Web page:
The Army and Navy have spoken, but so far there has been nothing but silence from a South Carolina Democrat who accused cadets of making white power gestures during the Army-Navy football game.

In a since-deleted tweet, Democratic state Rep. Mandy Powers Norrell wrote, “Three separate candidates making the white power symbol on television. Wonder what the culture is like for the cadet in the front? There’s no excuse and he and other minorities there shouldn’t have to deal with such a cruel and disrespectful environment.”

But since her tweet appeared, U.S. Military Academy cadets and U.S. Naval Academy midshipmen have been cleared of wrongdoing in separate military investigations of their conduct during ESPN’s College Gameday at the Dec. 14 football classic, according to Fox News.

Those reports led to questions of when Powers Norrell would retract her claim or apologize.

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The reports both cleared cadets and midshipmen of racism, but suggested their conduct opened the door to the inaccurate allegations.

“The investigating officer concluded that the cadets were playing a common game, popular among teenagers today, known as the ‘circle game’ and the intent was not associated with ideologies or movements that are contrary to the Army values,” according to a West Point statement.

“We investigated this matter thoroughly,” West Point Superintendent Lt. Gen. Darryl A. Williams said. “Last Saturday we had reason to believe these actions were an innocent game and not linked to extremism, but we must take allegations such as these very seriously. We are disappointed by the immature behavior of the cadets.”

“We develop leaders of character who serve to defend our nation and the American people, and we expect our cadets to lead and live honorably and demonstrate excellence. Leading and living honorably means to act in a professional manner at all times,” Williams said.

“The United States Military Academy ordered this investigation after reports suggesting racist gestures may have been displayed by cadets at the Army-Navy game. Racist statements, gestures and symbols have no place in our Army. The investigation determined there was no racist intent by cadets. The American people trust our Soldiers to do the right things the right way. We must be mindful of behavior which brings that trust into question and ensure our actions meet the high ethical and professional standards our nation expects the American Soldier to uphold,” Army Chief of Staff Gen. James C. McConville said.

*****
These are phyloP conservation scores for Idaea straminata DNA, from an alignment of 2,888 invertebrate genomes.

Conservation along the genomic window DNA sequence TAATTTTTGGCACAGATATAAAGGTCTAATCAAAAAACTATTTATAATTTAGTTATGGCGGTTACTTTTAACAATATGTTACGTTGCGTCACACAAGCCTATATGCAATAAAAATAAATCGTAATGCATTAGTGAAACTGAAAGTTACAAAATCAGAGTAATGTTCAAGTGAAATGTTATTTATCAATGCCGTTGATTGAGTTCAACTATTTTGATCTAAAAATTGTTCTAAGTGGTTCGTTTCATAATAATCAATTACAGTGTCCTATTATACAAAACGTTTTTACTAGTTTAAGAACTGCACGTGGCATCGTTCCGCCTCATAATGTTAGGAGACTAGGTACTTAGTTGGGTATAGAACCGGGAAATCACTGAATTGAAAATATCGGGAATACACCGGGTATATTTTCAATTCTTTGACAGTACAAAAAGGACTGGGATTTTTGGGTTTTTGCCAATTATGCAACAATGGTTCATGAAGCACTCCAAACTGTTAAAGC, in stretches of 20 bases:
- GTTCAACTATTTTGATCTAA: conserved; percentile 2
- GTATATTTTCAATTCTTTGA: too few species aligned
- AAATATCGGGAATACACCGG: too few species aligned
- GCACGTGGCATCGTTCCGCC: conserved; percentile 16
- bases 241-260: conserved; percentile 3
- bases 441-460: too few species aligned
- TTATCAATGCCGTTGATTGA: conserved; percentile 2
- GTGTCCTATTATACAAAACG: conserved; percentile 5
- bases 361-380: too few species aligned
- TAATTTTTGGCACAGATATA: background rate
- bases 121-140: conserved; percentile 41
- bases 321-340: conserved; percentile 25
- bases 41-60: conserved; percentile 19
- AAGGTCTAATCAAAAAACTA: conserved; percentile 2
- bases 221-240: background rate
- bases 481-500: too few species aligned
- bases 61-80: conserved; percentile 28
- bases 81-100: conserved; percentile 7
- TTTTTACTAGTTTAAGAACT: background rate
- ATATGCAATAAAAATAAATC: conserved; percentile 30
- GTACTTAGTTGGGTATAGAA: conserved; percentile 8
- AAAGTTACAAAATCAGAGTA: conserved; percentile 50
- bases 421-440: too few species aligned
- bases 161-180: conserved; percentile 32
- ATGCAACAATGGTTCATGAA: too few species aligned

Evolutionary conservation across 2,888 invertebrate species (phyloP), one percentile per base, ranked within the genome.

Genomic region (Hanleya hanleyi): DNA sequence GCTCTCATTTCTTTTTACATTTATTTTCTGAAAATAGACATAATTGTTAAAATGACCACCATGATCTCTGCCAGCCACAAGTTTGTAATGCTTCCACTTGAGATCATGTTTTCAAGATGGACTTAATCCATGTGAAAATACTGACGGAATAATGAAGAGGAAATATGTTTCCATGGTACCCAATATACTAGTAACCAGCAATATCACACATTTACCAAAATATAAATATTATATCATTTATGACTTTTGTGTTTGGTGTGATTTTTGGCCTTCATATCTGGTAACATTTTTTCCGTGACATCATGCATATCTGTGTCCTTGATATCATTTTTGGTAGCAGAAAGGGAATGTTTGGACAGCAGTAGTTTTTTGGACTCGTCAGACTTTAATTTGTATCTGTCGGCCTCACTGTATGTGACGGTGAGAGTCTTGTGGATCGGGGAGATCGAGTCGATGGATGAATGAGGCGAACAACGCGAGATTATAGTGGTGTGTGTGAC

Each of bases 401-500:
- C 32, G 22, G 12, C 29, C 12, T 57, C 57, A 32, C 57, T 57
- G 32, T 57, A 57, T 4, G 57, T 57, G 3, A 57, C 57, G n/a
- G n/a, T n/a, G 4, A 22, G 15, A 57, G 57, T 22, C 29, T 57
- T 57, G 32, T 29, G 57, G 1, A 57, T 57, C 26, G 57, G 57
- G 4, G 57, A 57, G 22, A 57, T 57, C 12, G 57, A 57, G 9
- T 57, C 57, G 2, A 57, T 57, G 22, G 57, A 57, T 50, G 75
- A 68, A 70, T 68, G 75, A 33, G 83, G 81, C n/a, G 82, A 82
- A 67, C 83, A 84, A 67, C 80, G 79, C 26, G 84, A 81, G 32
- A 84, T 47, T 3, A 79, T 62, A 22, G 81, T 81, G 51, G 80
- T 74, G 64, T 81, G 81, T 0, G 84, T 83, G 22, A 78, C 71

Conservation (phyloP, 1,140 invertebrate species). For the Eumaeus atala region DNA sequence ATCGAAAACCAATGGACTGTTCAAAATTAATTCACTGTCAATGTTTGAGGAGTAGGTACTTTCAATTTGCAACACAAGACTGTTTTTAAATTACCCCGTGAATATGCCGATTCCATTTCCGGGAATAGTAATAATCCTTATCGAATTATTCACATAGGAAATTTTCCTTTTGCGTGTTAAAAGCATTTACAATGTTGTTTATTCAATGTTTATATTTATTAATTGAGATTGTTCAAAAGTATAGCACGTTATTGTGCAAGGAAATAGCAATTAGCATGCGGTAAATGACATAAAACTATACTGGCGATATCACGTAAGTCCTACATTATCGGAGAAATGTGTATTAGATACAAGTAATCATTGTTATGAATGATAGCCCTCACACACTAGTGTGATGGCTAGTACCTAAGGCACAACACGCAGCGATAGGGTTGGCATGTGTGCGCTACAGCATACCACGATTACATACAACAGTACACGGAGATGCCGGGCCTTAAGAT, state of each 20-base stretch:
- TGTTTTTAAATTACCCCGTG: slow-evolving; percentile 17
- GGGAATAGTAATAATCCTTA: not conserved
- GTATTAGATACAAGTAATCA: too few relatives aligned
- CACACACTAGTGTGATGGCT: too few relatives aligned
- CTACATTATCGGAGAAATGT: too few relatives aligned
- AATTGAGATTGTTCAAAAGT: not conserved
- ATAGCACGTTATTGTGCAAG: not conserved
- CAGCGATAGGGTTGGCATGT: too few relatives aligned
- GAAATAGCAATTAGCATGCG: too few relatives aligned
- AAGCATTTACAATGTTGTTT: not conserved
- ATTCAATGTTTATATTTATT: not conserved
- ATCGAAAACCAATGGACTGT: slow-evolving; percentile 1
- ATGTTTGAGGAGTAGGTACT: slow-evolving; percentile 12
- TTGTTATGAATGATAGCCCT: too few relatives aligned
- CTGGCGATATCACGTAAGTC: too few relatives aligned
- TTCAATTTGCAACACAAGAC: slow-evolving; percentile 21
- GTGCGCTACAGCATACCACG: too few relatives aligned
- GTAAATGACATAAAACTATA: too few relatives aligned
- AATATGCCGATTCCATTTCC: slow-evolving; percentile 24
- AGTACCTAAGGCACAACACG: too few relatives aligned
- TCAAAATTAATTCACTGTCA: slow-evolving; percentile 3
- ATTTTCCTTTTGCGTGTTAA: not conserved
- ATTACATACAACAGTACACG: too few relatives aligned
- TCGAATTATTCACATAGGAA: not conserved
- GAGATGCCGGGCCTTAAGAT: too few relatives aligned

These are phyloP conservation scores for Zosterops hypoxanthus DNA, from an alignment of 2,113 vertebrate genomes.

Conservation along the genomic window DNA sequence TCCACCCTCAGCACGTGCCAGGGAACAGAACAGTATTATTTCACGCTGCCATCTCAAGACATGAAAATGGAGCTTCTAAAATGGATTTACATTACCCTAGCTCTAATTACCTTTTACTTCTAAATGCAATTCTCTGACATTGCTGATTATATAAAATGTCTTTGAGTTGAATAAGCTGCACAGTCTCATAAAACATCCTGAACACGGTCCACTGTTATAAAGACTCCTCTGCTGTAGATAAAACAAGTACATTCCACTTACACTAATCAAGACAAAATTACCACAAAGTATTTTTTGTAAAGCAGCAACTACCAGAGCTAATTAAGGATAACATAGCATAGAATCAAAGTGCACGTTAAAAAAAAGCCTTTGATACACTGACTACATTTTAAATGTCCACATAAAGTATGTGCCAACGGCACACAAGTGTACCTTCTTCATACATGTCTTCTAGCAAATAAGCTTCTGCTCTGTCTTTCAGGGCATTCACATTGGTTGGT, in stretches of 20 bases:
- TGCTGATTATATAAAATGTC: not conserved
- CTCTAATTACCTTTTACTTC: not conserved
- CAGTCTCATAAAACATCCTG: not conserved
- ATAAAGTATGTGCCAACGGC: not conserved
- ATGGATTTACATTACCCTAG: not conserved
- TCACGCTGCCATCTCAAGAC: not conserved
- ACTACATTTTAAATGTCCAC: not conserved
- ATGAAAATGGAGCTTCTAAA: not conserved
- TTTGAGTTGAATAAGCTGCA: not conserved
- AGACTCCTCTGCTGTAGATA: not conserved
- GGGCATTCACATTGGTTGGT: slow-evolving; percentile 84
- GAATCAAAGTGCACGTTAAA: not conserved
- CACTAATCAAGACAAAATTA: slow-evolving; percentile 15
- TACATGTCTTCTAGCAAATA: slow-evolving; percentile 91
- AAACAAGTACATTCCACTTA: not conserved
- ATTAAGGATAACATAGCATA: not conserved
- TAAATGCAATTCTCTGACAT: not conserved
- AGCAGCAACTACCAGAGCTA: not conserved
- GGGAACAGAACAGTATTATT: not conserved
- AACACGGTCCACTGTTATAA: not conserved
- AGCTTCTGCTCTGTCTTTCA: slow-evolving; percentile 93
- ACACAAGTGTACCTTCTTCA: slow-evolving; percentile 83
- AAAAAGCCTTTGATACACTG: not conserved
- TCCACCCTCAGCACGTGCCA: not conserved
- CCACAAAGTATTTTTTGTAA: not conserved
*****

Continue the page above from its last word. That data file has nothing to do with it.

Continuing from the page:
RELATED: Navy Probe Clears Midshipmen Accused of Making Racist Gestures During Football Game

The Naval Academy’s report offered a similar version of events, noting that midshipmen were playing “the circle game.”

“The premise of the game is that a person makes a circle with their pointer finger and thumb below their waist. If someone looks at the circle, they lose and the person who made the circle gets to punch the person who looked in the arm,” the Navy report said.

“Within the last two years, the ‘OK’ hand gesture, which looks like the gesture made for the circle game, became the target of an internet hoax which claimed that the gesture signified ‘white power.’ In light of this hoax, several prominent members of ‘white power’ and ‘white supremacy’ groups began making the gesture in public, thereby appropriating the gesture as a symbol of their movements,” the Navy report said.

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The report said two midshipmen identified from video evidence were interviewed.

“Both midshipmen adamantly denied supporting or having any association with the “white power” movement or having any ill intent when displaying the gesture. Their denials are supported by the statements of their friends, roommates, members of their chain of command, and team captains who unanimously stated that they have never heard any of the midshipmen involved make a racial or derogatory comment and have never seen or heard about any concerning behavior by any of the midshipmen involved. Background checks by both the Naval Criminal Investigative Service and the Federal Bureau of Investigation’s Joint Terrorism Task Force for both midshipmen did not reveal any known association with any racist or supremacist group or raise any other cause for concern,” the report said.

“There is no evidence that either midshipman intended to convey any type of message through the hand gesture. The evidence indicates they intended to play a sophomoric game,” the report concluded, while also noting that “the hand gestures displayed while in uniform during a live national television broadcast were unprofessional and not in keeping with the standards required of all midshipmen.”

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